Other features and advantages of the invention will become apparent from the following detailed description, taken in conjunction with the accompanying drawings, which illustrate, by way of example, the features of the invention.
The present invention is a novel device and method designed to provide supplemental vertebral body end plate support for devices placed in the anterior lumbar region, such as threaded interbody fusion cages or bone dowels. The present invention generally contemplates two embodiments. One, an allograft, is made from an actual vertebral body. This embodiment is described and claimed in U.S. Pat. No. ______, issued —, 2006, which is the parent of this application. The entire patent is incorporated herein by reference. The second embodiment is fabricated from man-made materials such as metal, plastic, or composites. The preferred material for the second embodiment is Implex® Trabecular Metal Material made from tantalum, a product of Zimmer Spine of Minneapolis, Minn. This application includes a device and method using the man-made materials and a method using the allograft of the inventors' parent application.
Preliminarily, the surgeon will effectively perform an ALIF, typically installing a first support device such as a pair of threaded cages or bone dowels.
The second support, or spinal fusion support, 30 is preferably 1 to 3 millimeters thick. Larger thicknesses can be used, but the surgeon may have difficulty in placing them as easily as he does the thinner supports. The type of material can also affect the thickness of fusion support 30. A solid material such as titanium or steel can be manufactured to a thinner dimension. Because of the open, porous nature of Implex® trabecular material, the minimum practical thickness currently appears to be approximately 3 millimeters. One should not, however, consider the present invention so limited. Future metallurgical and manufacturing developments may permit smaller and non-uniform dimensions.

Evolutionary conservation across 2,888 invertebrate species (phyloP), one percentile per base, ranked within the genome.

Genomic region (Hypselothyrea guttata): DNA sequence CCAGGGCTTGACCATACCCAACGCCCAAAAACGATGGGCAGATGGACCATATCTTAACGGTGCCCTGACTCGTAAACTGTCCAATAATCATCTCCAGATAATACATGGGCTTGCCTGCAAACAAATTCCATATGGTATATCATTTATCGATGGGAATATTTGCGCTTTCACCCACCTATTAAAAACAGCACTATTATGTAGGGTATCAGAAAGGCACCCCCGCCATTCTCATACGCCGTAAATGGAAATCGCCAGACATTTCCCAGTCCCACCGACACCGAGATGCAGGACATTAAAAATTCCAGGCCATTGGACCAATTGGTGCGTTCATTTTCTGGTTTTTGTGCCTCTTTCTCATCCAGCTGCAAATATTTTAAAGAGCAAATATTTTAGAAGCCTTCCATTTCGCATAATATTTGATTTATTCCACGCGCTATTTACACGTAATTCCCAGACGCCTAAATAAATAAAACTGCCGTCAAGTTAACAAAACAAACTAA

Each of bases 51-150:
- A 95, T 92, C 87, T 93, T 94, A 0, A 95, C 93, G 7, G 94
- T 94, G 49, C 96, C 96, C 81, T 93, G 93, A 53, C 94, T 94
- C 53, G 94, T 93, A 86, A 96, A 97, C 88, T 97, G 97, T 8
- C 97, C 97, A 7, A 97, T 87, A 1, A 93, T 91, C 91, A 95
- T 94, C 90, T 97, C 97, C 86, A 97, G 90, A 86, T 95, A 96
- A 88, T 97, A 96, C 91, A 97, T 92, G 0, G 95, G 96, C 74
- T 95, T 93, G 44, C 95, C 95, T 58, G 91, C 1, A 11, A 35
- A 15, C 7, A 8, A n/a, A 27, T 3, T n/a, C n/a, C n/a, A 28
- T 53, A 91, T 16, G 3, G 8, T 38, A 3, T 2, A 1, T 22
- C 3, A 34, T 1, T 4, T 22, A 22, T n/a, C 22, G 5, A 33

The support device can be fabricated in different sizes to match the size of the recipient's vertebrae and to match the space available once the threaded cages 20 or such similar supports are inserted into the intervertebral space. As depicted in
As depicted in
Alternatively, the screw holes in the cages, dowels, or other devices can be used to attach a bracket (not shown) that can then be used to hold the fusion support device in place and prevent it from dislodging. This embodiment was depicted in the parent application. Those of skill in the art will recognize that the attachment of the spinal fusion support 30 to a patient's vertebral body is a matter of choice and can vary, depending on the material used for the spinal fusion support, the surgeons' technique, and the physiological conditions the surgeon encounters.
It will be noted by those of skill in the art that changes may be made to the present invention without departing from its spirit or from the scope of the claims. For example, as noted above, the device can be made of a various materials. One such preferred material is titanium cobalt-chromium, although any implantable material with adequate strength could be used. The device may also be coated with material that will foster boney ingrowth for more mechanical strength and stability. Others may develop first supports that are different from the traditional threaded cages and bone dowels used in ALIF. Those of skill in the art will also understand that the dimensions provided here are only approximate, and are subject to variation depending upon the available allografts, manufacturing techniques and limitations, as well as limitations created by the patient's physique and the operating technique used by the surgeon. Likewise, the description of the invention as U-shaped or semicircular is quite general and should be interpreted broadly. For example,